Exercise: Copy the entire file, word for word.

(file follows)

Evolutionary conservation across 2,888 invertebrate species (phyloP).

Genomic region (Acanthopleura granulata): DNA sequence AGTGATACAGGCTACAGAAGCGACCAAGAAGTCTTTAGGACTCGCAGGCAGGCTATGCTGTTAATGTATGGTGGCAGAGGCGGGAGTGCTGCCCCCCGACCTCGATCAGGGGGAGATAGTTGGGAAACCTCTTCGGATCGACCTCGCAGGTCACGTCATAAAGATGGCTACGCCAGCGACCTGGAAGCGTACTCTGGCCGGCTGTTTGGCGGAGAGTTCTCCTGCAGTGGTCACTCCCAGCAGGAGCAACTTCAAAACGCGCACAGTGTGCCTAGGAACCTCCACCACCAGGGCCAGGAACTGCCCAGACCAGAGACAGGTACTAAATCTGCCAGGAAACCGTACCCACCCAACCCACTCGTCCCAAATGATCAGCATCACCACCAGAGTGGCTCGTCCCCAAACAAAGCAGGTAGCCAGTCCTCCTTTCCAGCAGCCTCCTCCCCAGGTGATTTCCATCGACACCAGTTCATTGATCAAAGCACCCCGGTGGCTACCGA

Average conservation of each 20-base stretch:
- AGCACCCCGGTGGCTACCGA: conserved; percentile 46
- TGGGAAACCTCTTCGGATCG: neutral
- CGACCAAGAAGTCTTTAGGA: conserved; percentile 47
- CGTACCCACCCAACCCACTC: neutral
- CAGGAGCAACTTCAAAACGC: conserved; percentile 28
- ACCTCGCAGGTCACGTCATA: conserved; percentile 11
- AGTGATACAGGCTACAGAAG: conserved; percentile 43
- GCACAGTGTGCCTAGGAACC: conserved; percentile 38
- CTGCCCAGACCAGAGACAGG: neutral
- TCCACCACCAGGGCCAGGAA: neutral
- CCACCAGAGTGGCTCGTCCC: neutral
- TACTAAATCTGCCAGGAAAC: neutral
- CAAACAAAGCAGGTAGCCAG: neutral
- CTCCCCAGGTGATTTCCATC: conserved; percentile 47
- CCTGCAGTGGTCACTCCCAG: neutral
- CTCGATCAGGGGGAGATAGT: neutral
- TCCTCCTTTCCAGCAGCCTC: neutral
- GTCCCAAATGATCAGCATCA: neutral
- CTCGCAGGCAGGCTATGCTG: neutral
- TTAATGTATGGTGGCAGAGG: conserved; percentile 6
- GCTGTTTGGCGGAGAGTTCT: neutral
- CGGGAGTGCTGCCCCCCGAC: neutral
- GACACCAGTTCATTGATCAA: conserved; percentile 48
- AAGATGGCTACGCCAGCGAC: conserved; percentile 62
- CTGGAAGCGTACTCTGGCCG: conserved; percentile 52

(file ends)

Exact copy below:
Evolutionary conservation across 2,888 invertebrate species (phyloP).

Genomic region (Acanthopleura granulata): DNA sequence AGTGATACAGGCTACAGAAGCGACCAAGAAGTCTTTAGGACTCGCAGGCAGGCTATGCTGTTAATGTATGGTGGCAGAGGCGGGAGTGCTGCCCCCCGACCTCGATCAGGGGGAGATAGTTGGGAAACCTCTTCGGATCGACCTCGCAGGTCACGTCATAAAGATGGCTACGCCAGCGACCTGGAAGCGTACTCTGGCCGGCTGTTTGGCGGAGAGTTCTCCTGCAGTGGTCACTCCCAGCAGGAGCAACTTCAAAACGCGCACAGTGTGCCTAGGAACCTCCACCACCAGGGCCAGGAACTGCCCAGACCAGAGACAGGTACTAAATCTGCCAGGAAACCGTACCCACCCAACCCACTCGTCCCAAATGATCAGCATCACCACCAGAGTGGCTCGTCCCCAAACAAAGCAGGTAGCCAGTCCTCCTTTCCAGCAGCCTCCTCCCCAGGTGATTTCCATCGACACCAGTTCATTGATCAAAGCACCCCGGTGGCTACCGA

Average conservation of each 20-base stretch:
- AGCACCCCGGTGGCTACCGA: conserved; percentile 46
- TGGGAAACCTCTTCGGATCG: neutral
- CGACCAAGAAGTCTTTAGGA: conserved; percentile 47
- CGTACCCACCCAACCCACTC: neutral
- CAGGAGCAACTTCAAAACGC: conserved; percentile 28
- ACCTCGCAGGTCACGTCATA: conserved; percentile 11
- AGTGATACAGGCTACAGAAG: conserved; percentile 43
- GCACAGTGTGCCTAGGAACC: conserved; percentile 38
- CTGCCCAGACCAGAGACAGG: neutral
- TCCACCACCAGGGCCAGGAA: neutral
- CCACCAGAGTGGCTCGTCCC: neutral
- TACTAAATCTGCCAGGAAAC: neutral
- CAAACAAAGCAGGTAGCCAG: neutral
- CTCCCCAGGTGATTTCCATC: conserved; percentile 47
- CCTGCAGTGGTCACTCCCAG: neutral
- CTCGATCAGGGGGAGATAGT: neutral
- TCCTCCTTTCCAGCAGCCTC: neutral
- GTCCCAAATGATCAGCATCA: neutral
- CTCGCAGGCAGGCTATGCTG: neutral
- TTAATGTATGGTGGCAGAGG: conserved; percentile 6
- GCTGTTTGGCGGAGAGTTCT: neutral
- CGGGAGTGCTGCCCCCCGAC: neutral
- GACACCAGTTCATTGATCAA: conserved; percentile 48
- AAGATGGCTACGCCAGCGAC: conserved; percentile 62
- CTGGAAGCGTACTCTGGCCG: conserved; percentile 52